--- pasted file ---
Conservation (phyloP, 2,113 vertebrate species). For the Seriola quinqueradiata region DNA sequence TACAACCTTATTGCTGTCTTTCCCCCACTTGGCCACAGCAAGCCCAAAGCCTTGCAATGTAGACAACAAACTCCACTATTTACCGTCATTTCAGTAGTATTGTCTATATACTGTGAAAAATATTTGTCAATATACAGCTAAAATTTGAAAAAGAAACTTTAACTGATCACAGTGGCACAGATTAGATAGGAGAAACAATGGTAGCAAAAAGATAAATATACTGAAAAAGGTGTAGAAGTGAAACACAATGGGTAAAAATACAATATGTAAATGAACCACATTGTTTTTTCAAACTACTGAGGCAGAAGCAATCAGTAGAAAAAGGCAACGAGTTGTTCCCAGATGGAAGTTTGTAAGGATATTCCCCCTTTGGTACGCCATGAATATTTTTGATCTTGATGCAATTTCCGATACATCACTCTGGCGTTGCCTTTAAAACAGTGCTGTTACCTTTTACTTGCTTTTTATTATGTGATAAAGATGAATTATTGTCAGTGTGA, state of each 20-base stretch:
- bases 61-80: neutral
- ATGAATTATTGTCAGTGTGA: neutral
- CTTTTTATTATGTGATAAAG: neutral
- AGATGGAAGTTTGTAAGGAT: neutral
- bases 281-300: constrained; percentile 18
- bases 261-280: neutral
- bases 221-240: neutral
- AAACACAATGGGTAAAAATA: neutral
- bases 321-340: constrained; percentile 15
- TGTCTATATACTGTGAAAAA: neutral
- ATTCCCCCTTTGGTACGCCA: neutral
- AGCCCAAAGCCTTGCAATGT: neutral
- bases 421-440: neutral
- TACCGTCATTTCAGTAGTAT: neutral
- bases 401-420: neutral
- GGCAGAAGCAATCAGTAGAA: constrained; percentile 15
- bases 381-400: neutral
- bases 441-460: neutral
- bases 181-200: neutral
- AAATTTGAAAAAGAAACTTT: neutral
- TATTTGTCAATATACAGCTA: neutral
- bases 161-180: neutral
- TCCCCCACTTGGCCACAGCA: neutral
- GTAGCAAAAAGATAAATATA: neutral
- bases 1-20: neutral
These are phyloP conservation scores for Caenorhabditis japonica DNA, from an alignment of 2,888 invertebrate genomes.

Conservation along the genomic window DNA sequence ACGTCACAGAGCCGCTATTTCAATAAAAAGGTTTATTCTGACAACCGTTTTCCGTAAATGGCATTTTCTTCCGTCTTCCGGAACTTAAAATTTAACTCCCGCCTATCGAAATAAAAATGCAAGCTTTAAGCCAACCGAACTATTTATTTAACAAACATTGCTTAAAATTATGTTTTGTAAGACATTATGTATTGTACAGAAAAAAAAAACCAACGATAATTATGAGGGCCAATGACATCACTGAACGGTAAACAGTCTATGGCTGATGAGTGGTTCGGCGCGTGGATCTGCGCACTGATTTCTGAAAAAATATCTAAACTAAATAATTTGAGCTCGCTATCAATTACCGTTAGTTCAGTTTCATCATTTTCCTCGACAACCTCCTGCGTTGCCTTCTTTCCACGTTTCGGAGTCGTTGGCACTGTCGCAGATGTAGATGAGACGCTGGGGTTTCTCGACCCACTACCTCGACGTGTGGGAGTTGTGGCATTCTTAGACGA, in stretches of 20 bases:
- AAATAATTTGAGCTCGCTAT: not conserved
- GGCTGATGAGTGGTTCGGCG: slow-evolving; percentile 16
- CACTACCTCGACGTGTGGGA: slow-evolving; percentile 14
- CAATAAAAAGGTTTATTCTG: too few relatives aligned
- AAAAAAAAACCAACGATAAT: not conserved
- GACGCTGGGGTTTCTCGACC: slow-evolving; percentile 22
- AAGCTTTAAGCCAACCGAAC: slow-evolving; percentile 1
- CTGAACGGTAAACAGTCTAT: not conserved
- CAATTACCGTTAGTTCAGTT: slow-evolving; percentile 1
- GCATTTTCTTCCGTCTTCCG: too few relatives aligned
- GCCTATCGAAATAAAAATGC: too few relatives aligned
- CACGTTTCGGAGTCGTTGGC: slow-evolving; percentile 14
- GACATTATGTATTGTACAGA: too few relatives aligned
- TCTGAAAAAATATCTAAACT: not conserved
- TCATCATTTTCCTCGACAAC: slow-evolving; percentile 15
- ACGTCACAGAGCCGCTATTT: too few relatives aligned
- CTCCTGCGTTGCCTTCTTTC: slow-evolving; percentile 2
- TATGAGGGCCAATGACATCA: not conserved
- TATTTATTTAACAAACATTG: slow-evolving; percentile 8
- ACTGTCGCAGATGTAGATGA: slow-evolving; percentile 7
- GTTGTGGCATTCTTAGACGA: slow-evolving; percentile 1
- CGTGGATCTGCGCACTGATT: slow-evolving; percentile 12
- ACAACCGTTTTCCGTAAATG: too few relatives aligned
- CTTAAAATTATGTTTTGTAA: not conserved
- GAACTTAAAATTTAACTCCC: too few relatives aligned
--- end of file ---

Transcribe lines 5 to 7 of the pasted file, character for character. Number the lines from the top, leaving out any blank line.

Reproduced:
- AGATGGAAGTTTGTAAGGAT: neutral
- bases 281-300: constrained; percentile 18
- bases 261-280: neutral